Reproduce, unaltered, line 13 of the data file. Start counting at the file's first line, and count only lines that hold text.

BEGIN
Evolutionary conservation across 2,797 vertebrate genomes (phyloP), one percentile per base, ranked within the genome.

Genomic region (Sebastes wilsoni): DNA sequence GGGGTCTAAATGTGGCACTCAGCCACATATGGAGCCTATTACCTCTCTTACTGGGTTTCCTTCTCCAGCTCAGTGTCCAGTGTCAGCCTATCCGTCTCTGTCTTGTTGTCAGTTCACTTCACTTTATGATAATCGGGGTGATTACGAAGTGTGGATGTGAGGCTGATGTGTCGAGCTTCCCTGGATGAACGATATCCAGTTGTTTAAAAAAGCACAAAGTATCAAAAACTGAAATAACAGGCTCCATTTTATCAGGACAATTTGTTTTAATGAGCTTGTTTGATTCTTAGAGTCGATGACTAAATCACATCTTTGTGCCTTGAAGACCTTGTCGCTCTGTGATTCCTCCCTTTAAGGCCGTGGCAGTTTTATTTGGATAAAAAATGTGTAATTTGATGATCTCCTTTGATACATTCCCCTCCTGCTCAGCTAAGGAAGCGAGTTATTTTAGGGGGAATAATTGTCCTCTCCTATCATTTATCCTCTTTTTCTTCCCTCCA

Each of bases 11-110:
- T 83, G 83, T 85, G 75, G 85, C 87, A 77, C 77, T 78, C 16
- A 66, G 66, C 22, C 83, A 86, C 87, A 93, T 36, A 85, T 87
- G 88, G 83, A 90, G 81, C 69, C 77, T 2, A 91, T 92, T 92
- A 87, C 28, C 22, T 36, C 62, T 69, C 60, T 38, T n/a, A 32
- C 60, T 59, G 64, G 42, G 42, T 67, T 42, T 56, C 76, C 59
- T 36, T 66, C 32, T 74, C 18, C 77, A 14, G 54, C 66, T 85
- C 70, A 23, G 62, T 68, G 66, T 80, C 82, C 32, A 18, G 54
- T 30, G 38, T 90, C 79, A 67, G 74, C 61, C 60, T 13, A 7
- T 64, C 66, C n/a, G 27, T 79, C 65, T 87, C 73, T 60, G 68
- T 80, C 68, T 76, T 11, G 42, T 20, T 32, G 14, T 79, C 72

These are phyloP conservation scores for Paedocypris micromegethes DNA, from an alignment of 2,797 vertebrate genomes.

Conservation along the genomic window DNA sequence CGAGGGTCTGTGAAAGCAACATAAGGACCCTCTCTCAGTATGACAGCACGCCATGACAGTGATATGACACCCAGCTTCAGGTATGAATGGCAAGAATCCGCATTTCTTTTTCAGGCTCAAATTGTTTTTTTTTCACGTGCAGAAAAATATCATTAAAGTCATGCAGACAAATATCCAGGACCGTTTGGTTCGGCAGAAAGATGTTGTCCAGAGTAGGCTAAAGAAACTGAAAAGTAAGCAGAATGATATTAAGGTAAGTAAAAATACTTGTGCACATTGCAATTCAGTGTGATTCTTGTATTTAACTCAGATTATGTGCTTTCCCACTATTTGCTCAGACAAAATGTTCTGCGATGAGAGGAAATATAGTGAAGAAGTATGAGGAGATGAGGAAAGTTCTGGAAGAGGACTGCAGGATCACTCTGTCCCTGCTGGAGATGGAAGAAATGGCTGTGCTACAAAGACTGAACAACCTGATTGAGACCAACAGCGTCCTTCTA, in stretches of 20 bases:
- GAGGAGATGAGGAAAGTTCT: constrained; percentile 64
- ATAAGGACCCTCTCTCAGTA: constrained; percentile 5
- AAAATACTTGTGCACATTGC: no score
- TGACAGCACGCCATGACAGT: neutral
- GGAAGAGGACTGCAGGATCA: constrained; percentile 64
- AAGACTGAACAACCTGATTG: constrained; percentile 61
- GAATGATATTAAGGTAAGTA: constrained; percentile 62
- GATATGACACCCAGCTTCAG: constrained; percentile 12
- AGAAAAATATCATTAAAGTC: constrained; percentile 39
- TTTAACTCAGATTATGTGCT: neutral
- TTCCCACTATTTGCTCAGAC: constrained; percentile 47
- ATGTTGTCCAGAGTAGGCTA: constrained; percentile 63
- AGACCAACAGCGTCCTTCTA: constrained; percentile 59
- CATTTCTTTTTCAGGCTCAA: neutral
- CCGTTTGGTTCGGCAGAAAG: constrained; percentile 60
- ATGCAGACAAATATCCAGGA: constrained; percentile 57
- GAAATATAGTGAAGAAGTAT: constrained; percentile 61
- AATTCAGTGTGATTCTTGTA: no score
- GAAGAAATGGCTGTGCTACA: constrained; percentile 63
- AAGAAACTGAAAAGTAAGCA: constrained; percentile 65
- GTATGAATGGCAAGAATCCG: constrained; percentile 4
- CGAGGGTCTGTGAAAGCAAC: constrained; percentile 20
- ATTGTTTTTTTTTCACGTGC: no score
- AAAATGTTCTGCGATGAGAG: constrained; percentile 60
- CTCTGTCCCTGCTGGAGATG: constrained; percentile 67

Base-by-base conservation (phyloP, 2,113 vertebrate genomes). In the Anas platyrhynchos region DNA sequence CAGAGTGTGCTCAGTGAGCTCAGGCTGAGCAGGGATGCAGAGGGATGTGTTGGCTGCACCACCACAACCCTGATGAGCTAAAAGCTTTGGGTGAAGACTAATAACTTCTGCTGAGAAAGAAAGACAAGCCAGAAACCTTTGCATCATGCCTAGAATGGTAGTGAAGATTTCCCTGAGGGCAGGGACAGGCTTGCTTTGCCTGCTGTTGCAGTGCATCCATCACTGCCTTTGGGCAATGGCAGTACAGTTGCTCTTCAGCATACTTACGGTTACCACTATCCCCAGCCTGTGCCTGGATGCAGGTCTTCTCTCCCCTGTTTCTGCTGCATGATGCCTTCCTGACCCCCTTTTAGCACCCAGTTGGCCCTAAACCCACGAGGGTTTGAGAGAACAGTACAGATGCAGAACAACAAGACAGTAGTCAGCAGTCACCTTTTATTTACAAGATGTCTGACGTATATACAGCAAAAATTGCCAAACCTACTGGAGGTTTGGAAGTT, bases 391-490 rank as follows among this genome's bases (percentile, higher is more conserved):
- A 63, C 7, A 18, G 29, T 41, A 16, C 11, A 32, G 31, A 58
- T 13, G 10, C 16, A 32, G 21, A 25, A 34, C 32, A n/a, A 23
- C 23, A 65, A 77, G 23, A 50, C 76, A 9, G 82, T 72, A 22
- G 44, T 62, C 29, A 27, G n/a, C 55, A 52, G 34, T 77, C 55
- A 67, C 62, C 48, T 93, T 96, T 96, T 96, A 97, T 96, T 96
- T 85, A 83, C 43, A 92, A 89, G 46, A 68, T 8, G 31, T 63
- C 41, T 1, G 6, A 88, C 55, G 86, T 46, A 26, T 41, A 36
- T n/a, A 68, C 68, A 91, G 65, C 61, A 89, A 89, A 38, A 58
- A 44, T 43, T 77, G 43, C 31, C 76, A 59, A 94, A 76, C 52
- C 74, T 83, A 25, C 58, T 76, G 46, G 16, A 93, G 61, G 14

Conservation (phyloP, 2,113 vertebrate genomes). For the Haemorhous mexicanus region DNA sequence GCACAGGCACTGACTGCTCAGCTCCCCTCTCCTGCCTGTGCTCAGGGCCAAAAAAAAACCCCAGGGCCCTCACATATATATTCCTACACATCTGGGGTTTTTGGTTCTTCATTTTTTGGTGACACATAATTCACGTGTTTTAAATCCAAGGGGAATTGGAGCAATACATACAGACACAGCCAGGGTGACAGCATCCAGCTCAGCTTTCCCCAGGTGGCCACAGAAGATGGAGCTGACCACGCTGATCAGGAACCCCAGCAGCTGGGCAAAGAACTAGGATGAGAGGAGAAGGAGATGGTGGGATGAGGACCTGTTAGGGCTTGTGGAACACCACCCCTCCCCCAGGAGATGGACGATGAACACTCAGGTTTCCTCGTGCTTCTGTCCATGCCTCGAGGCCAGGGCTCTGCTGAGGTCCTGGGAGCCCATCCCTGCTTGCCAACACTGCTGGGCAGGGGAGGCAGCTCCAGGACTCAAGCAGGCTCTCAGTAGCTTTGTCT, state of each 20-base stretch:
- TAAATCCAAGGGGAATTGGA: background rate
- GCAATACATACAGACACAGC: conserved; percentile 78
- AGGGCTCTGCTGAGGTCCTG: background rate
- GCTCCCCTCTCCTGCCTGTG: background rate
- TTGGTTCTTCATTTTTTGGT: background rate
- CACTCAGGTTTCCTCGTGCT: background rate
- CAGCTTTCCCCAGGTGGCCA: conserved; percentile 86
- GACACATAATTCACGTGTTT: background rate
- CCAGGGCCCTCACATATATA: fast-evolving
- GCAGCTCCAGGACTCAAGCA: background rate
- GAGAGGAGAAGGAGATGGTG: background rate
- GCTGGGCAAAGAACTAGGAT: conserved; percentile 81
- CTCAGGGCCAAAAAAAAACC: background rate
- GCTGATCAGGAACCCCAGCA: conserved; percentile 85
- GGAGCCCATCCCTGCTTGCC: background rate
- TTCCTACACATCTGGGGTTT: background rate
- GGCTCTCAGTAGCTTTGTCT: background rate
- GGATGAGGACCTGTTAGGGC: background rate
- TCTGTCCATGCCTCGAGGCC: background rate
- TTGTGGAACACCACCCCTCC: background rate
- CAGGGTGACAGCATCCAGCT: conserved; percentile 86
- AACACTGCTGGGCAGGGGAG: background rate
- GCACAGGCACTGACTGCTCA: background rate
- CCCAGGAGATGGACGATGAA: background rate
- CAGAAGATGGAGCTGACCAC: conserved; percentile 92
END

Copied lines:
- T 80, C 68, T 76, T 11, G 42, T 20, T 32, G 14, T 79, C 72